Internship impact: Magdalene Kihara

Magdalene Kihara was one of the winter quarter students in BIS 495, the internship course taught by Loren Redwood in the School of Interdisciplinary Arts & Sciences. They “combined passion with academic pursuit,” Redwood said. By the end of the quarter, four of her 12 students had jobs.

Magdalene KiharaMagdalene Kihara (society, ethics and human behavior ’17) had some emotionally trying experiences as an intern, working with women who have lost custody of their children because of homelessness or chemical dependency. But nothing was as shocking as the experience in her native Kenya that led her to want to become “a source of change in my society.”

“I was passing by a dumping site and there was an abandoned dead baby that was left in the dumping site,” she said.

Kihara was 13 years old at the time and didn’t know what to do. Another person passing by called law enforcement. Kihara was left to wonder, “What caused people to do such social evil?”

After moving to America, she learned there are places where people can drop off unwanted babies for adoption.

Kihara plans to earn a master’s in social work and go back to Kenya and “empower those women, especially people in the slums, empower them through the skills and experiences that I’ve encountered here.”

Kihara interned with the YWCA in Lynnwood on Project Reunite, working with women in transitional housing – victims of drug addiction or domestic violence. The program encourages women to move into independent living situations where they can be reunited with their children.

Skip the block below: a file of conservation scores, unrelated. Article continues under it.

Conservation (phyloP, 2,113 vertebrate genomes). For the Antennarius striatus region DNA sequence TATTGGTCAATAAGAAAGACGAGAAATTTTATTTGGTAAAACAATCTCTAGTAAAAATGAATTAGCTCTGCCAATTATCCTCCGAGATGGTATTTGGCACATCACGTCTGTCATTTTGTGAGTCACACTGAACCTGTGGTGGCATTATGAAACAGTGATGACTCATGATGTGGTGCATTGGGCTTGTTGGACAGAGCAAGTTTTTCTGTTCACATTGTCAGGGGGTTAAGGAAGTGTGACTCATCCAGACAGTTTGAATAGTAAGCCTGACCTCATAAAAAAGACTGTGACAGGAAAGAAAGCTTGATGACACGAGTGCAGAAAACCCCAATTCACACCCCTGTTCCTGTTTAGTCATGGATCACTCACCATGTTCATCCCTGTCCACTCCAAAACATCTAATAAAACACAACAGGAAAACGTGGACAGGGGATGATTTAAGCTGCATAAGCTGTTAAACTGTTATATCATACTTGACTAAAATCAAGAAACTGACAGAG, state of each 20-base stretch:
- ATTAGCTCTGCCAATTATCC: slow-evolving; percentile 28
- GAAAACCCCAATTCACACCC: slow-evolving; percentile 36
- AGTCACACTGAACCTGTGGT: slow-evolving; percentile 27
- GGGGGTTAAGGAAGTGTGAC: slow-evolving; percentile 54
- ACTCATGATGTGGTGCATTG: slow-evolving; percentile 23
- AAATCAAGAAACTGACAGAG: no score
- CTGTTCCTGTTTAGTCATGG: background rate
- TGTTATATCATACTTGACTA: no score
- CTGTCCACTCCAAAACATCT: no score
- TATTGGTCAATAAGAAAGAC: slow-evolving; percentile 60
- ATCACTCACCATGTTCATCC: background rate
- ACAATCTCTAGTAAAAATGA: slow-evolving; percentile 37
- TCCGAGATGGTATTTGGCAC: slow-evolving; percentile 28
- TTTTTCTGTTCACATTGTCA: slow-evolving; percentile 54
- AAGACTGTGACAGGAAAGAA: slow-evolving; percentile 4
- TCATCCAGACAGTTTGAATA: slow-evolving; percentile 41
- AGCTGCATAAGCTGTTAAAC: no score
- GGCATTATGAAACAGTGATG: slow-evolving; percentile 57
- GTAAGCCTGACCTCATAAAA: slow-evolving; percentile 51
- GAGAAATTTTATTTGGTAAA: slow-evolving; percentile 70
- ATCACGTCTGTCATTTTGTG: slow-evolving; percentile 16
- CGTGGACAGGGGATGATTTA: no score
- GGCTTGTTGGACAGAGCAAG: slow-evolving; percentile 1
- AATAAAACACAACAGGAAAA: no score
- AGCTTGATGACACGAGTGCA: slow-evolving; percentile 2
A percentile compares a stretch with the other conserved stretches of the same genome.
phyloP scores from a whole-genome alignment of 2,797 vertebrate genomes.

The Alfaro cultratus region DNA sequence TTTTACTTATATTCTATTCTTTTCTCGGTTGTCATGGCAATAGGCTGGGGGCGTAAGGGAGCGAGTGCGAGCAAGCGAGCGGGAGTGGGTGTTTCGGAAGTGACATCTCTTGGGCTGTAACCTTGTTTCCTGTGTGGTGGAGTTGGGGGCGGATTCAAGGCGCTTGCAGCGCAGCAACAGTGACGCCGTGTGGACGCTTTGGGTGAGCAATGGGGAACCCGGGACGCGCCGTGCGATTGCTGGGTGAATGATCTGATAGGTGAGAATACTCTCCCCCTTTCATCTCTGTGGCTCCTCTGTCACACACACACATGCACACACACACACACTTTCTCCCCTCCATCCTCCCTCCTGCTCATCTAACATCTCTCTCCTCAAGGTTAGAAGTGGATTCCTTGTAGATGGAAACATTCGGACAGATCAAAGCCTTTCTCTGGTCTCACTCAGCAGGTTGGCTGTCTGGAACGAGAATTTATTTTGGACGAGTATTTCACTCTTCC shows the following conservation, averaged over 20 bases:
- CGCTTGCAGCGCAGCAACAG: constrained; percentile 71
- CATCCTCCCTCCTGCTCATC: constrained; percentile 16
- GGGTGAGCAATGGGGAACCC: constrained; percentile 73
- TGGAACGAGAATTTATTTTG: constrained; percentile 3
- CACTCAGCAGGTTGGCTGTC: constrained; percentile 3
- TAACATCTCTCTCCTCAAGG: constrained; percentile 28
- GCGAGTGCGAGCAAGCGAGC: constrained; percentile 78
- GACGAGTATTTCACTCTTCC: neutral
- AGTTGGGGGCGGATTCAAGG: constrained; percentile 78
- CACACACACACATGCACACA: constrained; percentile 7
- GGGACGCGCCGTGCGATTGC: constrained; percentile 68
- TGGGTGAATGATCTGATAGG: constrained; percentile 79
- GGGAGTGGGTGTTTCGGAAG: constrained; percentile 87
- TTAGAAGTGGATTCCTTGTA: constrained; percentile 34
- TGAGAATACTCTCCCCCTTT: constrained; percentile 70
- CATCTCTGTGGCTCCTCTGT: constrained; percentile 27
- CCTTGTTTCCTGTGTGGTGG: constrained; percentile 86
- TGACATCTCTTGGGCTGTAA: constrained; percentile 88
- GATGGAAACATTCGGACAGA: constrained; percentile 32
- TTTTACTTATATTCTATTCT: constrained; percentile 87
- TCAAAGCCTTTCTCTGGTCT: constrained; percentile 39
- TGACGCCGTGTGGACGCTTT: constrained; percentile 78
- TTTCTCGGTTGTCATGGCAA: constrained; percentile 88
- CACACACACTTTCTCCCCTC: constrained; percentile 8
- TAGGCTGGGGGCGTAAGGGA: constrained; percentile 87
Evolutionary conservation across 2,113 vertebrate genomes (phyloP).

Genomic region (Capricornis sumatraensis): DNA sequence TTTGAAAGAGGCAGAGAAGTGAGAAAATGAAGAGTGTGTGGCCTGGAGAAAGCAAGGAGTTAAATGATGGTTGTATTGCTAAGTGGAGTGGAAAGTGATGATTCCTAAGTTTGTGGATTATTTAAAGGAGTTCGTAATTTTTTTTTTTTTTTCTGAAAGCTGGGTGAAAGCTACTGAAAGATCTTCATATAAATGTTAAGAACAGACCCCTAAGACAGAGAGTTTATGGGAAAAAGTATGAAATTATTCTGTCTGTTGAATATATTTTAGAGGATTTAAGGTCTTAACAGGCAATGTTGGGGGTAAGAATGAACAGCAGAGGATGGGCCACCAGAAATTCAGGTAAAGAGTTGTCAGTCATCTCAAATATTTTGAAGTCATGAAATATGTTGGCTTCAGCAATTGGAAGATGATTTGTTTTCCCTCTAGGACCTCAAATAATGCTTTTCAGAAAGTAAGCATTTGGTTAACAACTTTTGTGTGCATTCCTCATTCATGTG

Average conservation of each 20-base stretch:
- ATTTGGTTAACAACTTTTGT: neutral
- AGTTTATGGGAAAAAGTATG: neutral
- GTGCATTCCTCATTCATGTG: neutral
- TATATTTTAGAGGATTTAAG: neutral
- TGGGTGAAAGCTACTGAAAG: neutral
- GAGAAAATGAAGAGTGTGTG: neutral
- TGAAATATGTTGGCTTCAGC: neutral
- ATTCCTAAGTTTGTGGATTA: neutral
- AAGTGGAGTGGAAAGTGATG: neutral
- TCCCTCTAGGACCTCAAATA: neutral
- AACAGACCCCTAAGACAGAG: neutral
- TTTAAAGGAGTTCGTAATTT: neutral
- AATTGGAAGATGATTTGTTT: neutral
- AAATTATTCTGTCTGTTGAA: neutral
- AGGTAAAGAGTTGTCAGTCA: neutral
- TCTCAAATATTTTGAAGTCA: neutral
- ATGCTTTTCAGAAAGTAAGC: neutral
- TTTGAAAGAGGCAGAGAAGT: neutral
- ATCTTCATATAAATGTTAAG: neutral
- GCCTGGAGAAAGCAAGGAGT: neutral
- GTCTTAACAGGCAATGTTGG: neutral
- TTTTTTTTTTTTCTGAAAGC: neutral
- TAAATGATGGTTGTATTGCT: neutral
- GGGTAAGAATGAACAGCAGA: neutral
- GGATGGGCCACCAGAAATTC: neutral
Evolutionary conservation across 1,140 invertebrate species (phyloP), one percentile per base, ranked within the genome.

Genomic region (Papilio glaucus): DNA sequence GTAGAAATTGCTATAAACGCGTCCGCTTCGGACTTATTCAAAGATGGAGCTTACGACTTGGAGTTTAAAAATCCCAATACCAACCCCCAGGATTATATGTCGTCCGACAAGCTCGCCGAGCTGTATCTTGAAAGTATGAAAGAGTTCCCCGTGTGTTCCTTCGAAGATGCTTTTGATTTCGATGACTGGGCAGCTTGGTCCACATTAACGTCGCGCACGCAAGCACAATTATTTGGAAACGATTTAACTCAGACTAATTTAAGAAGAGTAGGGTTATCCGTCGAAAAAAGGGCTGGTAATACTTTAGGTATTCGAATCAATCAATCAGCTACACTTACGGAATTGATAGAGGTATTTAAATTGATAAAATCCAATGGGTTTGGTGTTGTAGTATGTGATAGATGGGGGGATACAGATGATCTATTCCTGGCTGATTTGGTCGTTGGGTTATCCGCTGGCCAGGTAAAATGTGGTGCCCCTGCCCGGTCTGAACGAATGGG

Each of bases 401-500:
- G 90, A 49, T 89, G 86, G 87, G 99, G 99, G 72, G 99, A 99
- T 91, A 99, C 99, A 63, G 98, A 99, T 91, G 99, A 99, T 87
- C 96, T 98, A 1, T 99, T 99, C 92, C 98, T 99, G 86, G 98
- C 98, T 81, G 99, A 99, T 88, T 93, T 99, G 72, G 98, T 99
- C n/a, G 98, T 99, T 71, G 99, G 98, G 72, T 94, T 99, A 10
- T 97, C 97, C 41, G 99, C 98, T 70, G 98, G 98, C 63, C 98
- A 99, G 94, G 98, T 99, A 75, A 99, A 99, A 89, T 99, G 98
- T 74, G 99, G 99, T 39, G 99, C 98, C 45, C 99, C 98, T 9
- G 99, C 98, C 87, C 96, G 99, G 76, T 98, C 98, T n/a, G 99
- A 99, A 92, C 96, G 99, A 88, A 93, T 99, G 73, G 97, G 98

As an intern, Kihara sat in on counseling sessions and group meetings with women.

“Every week is different and they have different struggles, different experiences,” she said.

The internship taught her the usefulness of skills she had been taught at UW Bothell.

“I learned you need communication skills. You need your critical thinking skills. You need your organizational skills, active listening skills, diversity and equity skills, collaboration and shared leadership skills,” Kihara said. “So all this that I acquired from IAS, that’s one thing that I’m taking from UW Bothell.”


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